- Today the space for our libraries is ill-managed, ruined, or permanently gone
Jan 8, 2017-
I have entered the Tribhuvan University Library of Kirtipur so many times after it was thrown into chaos by the big earthquake of April 2015.
Visiting the library on the second day of the year 2017 of the Gregorian calendar, I felt a sense of reaching nowhere with books read or unread, touched or visualised. One does not read all the books in one’s own collection, let alone those of a big library. When my late sister Khujdi entered my home library to see me struggling to reorganise it after the earthquake effect, she asked me, “Brother, have you read all these books?” When I said no, she left the room more confused than ever.
But that question came as a satori moment for me. A library, an archival collection, sits there as a latent force, a hurricane that is trapped, a box of light that floods out if you know how to open it, a seat of fugitive martyrs who have suffered so many dreadful attacks in the history of mankind. Books have always attracted the dictators and the fascists. Hitler’s fascism targeted books. Just before the total control of Germany by the Nazis, the young Germans were pulling books out of the collections and burning them. I was stunned when I was reading for a seminar paper about libraries lost from ancient times in history, and about the burning of books by states, thugs, vandals and ideological and religious groups across time, most alarmingly in the last two centuries, and the continuation of the auto-da-fe´ of the living cultural bodies in earnest in the short span of the 21st century.
Books and Nepal
Finding similitude of book destructions with the burning and destruction of human beings by states is alarming. Oxford English Dictionary coined and gave entry to a word ‘libricide’ to liken the ‘killing of books’ to the killings of people and ethnic groups known as genocide and ethnocide. Such libricide is a state-sponsored terrorist act. Libricide, which includes the killing of archives and precious human cultural collections, is carried out more in the 20th century. I was surprised to see the photograph of a Nepali man donning a cap from my Terathum district squatting, apparently trying to salvage charred books, on the cover of a book titled Lubricide written by Rebecca Knuth and published by Praegerin London in 2003. Nepal appears once in the entire book in this sentence—“by the thirteenth century, when Buddhism was disappearing from India and dwindling in Nepal, Tibetans felt uniquely privileged to be the guardians of the entire corpus of their religion, probably the richest collection of religious literature in the world.” I have found the reference to such historicity earlier while writing a book on a Japanese monk Ekai Kawuchi in 1999.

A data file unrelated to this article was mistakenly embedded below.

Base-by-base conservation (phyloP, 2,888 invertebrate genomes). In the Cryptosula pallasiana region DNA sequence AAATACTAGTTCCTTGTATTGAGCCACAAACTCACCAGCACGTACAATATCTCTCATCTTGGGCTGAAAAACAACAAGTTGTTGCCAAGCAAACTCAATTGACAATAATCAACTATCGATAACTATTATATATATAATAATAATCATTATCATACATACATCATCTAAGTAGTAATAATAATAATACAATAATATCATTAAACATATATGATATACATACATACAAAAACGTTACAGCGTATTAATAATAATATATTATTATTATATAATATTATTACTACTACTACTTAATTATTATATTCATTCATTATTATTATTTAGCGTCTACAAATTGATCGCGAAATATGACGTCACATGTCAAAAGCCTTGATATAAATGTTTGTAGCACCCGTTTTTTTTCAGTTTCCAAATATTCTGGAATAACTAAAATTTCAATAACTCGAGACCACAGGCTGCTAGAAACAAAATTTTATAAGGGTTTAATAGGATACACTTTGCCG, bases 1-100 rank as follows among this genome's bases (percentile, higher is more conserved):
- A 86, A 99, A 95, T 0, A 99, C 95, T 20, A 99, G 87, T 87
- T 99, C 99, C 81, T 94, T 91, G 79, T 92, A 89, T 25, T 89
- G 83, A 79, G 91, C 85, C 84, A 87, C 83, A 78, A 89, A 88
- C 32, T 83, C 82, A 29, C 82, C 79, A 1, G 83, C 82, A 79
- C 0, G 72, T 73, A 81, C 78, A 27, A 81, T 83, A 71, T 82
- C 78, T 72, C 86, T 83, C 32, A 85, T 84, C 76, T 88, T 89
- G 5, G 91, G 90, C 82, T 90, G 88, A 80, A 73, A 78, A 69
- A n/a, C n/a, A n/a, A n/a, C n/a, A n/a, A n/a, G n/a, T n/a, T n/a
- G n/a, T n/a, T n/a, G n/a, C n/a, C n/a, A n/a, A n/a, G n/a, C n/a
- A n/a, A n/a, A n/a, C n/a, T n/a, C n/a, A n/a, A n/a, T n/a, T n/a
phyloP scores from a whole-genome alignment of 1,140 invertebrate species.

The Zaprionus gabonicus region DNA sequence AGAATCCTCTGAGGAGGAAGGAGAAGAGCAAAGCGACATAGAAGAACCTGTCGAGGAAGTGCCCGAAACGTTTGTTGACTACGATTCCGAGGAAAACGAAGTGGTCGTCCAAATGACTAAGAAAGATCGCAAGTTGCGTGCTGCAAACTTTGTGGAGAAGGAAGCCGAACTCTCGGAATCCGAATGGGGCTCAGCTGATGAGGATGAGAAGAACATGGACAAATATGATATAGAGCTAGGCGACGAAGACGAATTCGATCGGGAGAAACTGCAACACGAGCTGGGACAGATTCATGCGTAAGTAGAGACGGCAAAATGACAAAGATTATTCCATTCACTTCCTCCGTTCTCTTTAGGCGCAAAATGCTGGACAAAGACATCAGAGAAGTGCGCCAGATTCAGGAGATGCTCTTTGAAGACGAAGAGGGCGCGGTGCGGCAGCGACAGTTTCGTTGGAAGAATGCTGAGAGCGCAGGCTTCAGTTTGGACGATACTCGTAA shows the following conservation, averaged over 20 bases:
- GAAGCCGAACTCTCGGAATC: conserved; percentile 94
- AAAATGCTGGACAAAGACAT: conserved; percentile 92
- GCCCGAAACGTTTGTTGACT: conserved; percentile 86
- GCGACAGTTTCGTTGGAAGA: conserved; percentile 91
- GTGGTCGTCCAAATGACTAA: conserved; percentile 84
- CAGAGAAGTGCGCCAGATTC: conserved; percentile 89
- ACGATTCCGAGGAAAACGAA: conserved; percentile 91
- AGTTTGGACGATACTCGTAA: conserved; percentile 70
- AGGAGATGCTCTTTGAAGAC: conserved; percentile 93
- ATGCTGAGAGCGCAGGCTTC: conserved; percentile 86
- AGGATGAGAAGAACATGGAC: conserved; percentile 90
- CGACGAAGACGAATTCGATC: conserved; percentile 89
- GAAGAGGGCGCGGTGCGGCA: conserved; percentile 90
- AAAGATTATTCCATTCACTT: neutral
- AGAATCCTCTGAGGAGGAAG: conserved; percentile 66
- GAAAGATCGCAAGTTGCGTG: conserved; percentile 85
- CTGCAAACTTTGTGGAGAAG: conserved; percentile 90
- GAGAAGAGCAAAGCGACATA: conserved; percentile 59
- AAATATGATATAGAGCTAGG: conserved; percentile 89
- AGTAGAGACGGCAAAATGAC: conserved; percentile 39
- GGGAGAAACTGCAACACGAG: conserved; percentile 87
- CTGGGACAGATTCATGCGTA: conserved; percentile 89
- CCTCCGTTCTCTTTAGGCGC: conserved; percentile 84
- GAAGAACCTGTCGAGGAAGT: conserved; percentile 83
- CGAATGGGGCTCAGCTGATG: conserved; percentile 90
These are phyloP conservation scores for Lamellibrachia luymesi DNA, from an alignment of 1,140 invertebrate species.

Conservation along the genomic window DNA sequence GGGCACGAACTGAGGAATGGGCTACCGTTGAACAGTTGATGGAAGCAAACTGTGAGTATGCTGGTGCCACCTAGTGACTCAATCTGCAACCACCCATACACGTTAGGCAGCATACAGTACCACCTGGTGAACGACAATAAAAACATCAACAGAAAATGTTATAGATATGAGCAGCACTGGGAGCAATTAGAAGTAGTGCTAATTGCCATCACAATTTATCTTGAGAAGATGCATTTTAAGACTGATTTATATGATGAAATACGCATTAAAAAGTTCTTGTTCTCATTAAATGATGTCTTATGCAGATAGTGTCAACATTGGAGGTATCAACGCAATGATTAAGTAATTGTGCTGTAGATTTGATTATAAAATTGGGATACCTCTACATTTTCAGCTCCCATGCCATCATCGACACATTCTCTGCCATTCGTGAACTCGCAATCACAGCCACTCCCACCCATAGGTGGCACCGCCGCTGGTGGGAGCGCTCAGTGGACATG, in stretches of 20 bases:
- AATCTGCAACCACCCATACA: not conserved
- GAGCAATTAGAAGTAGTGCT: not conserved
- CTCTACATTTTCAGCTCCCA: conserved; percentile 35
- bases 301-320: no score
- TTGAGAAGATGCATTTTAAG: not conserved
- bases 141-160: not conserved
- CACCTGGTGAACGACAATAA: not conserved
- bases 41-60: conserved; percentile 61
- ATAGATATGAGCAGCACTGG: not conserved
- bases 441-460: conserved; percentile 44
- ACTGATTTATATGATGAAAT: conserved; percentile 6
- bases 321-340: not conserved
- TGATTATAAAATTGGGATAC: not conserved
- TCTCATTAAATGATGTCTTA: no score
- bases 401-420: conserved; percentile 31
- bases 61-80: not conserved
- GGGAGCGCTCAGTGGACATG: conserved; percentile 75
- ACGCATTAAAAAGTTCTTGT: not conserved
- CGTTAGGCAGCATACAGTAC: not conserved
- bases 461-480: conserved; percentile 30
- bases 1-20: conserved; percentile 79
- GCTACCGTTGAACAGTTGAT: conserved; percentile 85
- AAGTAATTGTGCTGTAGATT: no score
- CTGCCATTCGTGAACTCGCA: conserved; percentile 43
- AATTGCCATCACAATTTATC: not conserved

The history of books in Nepal is a big topic, but a few historical conundrums as to the history of books and the attitude of the state and of individuals towards them is worth mentioning here. The meagre stock of Tribhuvan University Library increased after the merger with the Central Library of Lal Durbar in 1962. The library grew in proportion, size, collection, extensions and cooperation. I feel nostalgic about my student days every time I enter this great space. The other day, I was shocked more than ever when I visited every nook and cranny of this library. Piles of books are thrown together like bricks on a construction site; some look like rubbish for want of care. I had thought that construction work would have begun by now. Cracks on the walls and above the doors and entry points look threatening. I was only glad to see that they have not started the so-called retrofitting that would have created camouflage and hidden the dangerous cracks. Nothing short of a total reconstruction, and some repairs where it is considered safe, can restore the library. Not even minor